Extreme flooding and rockslides in Montana this week caused Yellowstone National Park to close all entrances and emergency evacuate all guests. And while the park’s rescue protocols surely worked extremely well for most, some visitors still faced harrowing escapes from the natural disasters.
One Twitter user and park visitor documented his exit from the front seat of his truck. In the video, rain beats down around the bridge near the Bannock Trail. Luckily he found the only usable bridge that he could cross to get out of the park.
“Escaping from the cabin, the bridge to get into Silvergate washed away minutes before. We found the last way out through a bridge by a local cabin above the Bannock Trail,” user Bensei wrote of the experience.
Similar to other high-intensity escape vids where people run from natural disasters like tornadoes or wildfires, this video gives a heart-pounding first-person look at the power of Mother Nature. Water rises all around the truck as the man crosses a tiny pedestrian bridge to safety. Without finding that little bridge, the man may have had to abandon his vehicle and find an alternate route out of the mayhem.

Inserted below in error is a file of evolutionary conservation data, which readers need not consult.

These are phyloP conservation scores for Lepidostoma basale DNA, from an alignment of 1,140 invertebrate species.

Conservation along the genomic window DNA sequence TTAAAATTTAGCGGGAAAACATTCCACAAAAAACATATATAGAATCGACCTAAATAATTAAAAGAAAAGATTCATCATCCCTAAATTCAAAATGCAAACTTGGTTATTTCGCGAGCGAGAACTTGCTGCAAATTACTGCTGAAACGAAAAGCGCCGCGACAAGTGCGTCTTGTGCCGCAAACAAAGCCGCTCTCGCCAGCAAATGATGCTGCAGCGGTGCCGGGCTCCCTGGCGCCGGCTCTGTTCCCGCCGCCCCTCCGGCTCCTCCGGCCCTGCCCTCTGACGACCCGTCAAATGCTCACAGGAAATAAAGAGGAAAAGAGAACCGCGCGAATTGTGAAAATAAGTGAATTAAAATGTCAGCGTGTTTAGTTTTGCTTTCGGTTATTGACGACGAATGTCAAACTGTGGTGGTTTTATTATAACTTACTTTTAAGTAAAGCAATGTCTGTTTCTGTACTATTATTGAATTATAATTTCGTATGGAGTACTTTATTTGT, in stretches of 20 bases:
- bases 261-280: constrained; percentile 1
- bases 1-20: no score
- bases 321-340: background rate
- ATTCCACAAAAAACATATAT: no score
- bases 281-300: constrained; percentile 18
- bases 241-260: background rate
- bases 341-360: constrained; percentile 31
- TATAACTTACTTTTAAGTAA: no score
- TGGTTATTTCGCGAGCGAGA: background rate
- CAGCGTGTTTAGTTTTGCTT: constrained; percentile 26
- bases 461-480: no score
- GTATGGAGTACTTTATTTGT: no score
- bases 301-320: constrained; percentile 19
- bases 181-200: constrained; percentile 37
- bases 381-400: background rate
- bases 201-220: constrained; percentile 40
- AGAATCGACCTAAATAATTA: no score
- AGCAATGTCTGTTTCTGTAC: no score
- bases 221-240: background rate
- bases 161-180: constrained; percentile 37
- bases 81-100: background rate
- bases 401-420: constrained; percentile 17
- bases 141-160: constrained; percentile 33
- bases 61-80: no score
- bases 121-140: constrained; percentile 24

Yellowstone National Park may not reopen for a very long time
The flooding and rockslides are a result of multiple weather factors all happening simultaneously. The snow from the mountains typically melts slowly this time of year, providing some much-needed precipitation to ground vegetation in normal conditions. But this year, thanks to the early heat wave scorching the entire country, the snow melted too quickly. As a result, it began rushing off of the mountains. Add in plenty of untimely rain from the skies thanks to low pressure systems, and you have a deadly recipe for uncontrollable, rising water.
“Effective immediately, all entrances to Yellowstone National Park are temporarily CLOSED. The closure is due to substantial flooding, rockslides and mudslides. [We’re experiencing] unprecedented amounts of rainfall and flooding,” read the park’s Monday media release. “Many park roads may remain closed for an extended period of time.”
As the video evidence suggests, the park closures aren’t because rangers are being precautious. Much of the park is literally underwater, including many roads and major highways.
This morning, footage of an entire house being swept away went viral on news outlets across the country. In the video, the house teeters on the edge of the river bank for just a moment. Then it fully falls down into the raging water, floating down the raging river like a boat. The river left almost no trace that a house ever even sat in its original location.
“We will not know timing of the park’s reopening until flood waters subside. Then we’re able to assess the damage throughout the park. It’s likely the northern loop will remain closed for a [long] time,” park superintendent Cam Sholly said of the disaster.